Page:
As it turns out, investors would have been better off with an interest-bearing checking account. Kraft's stock today trades at its IPO price. The company has been lapped by smaller, nimbler rivals like Kellogg (Charts, Fortune 500), has suffered an embarrassing exodus of top talent, and has seen ballyhooed innovations like Tassimo, a pricey coffeemaker, fall flat. Rising packaging costs and private-label products have eaten at Kraft's profit margins and market share.
"The challenges they face seem gargantuan," says Wendy Liebmann, president of consultancy WSL Strategic Retail. "I'm not sure Jack Welch could turn this company around," adds a longtime industry consultant.
Rosenfeld, a onetime high school basketball player, knows that Kraft, the world's second-largest food company (Nestlé is No. 1), has no fouls left to give. But she is confident her newly independent company - Altria spun Kraft out completely to its shareholders March 30 - is poised to rebound. (A standalone Kraft would have ranked No. 64 on the Fortune 500 this year, just behind rival PepsiCo (Charts, Fortune 500).) Her plan calls for repositioning familiar products like processed-cheese slices into larger, faster-growing markets, while unclogging Kraft's notoriously sclerotic decision-making. The linchpin is fixing cheese, a crucial business for Kraft.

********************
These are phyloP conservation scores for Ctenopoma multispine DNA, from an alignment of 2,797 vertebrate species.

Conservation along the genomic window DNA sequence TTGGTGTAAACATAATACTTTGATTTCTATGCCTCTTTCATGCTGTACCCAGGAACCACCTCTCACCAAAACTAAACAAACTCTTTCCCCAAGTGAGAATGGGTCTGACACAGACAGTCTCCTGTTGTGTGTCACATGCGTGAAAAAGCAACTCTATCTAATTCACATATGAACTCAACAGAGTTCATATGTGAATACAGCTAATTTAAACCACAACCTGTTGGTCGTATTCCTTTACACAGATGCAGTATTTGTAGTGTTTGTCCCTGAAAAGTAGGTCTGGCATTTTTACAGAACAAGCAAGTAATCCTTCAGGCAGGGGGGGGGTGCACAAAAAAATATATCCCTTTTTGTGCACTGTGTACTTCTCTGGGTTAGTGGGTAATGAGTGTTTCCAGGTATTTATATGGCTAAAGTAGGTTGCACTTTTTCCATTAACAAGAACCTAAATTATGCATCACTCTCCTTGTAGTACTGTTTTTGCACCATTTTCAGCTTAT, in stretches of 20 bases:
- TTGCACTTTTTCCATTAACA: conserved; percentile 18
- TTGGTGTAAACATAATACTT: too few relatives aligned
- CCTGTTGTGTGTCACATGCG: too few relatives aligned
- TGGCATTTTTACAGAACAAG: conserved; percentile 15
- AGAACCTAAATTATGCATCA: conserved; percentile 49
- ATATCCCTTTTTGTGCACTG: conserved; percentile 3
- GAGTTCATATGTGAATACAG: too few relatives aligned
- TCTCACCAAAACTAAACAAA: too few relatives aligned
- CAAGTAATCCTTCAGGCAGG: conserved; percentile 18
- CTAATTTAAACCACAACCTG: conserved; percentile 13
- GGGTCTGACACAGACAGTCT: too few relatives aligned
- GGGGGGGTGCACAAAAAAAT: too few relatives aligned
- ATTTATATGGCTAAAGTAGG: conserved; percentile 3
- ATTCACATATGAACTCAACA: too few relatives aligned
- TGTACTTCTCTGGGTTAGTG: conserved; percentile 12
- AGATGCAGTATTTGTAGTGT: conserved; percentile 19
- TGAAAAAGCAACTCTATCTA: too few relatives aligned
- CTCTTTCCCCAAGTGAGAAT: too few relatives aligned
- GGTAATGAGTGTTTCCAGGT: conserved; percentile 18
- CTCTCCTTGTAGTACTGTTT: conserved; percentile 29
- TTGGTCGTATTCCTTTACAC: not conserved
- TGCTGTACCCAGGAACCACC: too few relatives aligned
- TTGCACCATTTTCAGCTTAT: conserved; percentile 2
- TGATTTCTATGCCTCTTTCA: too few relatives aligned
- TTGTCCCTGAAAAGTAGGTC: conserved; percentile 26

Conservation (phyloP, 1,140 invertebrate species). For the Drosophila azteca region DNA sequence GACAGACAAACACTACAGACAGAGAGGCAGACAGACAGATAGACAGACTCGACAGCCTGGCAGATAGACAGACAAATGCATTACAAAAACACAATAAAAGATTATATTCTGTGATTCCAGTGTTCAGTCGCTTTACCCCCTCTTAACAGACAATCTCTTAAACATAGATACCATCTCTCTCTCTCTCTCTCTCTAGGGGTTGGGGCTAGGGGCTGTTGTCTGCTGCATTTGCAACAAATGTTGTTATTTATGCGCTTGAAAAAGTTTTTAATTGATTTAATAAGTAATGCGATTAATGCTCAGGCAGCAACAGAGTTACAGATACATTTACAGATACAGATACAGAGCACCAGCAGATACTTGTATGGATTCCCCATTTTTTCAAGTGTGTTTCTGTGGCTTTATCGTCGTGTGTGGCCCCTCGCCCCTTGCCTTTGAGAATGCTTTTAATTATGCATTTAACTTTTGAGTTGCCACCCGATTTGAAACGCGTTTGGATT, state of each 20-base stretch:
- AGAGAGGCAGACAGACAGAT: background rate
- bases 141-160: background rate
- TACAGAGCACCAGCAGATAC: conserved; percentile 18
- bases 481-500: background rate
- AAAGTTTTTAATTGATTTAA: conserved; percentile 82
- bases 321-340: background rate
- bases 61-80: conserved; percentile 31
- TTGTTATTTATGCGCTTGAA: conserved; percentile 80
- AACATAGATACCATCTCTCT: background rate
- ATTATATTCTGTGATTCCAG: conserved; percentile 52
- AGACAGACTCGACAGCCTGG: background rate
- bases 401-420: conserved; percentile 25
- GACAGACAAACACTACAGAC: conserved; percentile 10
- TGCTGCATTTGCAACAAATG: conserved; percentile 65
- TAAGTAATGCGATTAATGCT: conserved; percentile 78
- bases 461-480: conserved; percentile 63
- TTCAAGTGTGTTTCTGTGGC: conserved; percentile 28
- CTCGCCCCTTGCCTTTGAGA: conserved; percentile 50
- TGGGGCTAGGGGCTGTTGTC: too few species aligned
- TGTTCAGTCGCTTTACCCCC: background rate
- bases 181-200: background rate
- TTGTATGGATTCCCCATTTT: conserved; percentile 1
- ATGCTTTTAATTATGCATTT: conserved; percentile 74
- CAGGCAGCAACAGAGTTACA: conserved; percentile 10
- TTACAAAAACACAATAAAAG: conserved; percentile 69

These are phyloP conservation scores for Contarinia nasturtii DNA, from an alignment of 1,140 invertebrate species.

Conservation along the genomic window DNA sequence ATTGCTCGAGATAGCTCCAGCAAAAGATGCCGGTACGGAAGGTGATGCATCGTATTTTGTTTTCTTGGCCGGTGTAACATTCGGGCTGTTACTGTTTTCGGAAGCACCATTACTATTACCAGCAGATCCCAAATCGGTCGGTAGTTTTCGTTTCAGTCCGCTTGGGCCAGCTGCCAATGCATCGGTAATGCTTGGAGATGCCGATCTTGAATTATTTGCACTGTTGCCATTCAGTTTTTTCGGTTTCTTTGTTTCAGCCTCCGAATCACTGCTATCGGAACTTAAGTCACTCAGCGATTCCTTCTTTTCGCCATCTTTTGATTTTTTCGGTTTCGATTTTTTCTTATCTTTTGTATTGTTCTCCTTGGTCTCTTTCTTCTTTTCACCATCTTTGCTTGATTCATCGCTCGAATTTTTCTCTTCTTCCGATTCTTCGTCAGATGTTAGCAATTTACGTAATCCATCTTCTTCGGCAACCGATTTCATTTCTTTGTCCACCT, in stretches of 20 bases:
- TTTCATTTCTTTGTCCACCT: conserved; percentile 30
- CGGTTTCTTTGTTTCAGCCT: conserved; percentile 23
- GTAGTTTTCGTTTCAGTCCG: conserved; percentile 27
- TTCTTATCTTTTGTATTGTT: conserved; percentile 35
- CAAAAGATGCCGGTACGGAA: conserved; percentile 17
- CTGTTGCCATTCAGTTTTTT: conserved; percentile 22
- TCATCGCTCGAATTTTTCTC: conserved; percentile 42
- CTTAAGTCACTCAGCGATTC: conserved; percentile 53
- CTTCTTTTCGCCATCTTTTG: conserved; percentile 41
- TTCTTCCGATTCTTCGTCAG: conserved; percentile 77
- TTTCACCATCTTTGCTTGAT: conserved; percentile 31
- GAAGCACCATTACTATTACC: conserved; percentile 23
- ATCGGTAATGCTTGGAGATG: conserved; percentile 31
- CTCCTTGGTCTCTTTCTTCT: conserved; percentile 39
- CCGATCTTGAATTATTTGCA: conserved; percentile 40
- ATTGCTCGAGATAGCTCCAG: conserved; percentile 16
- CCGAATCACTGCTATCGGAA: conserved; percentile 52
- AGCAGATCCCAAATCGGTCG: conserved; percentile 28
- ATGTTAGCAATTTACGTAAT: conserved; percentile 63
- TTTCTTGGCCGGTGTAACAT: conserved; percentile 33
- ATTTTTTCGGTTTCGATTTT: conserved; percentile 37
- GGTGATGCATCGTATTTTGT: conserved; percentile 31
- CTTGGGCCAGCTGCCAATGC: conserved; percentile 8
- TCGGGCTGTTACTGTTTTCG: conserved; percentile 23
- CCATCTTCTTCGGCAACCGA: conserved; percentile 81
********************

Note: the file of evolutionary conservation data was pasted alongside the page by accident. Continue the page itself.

Dubious investors have kept the stock stagnant since the spinoff. "It's still a show-me story," says Steven Kron of Goldman Sachs. Several other Wall Street analysts panned Rosenfeld's plan as lacking in details when she presented it in February. "She's setting herself up to fail," says D.A. Davidson analyst Tim Ramey.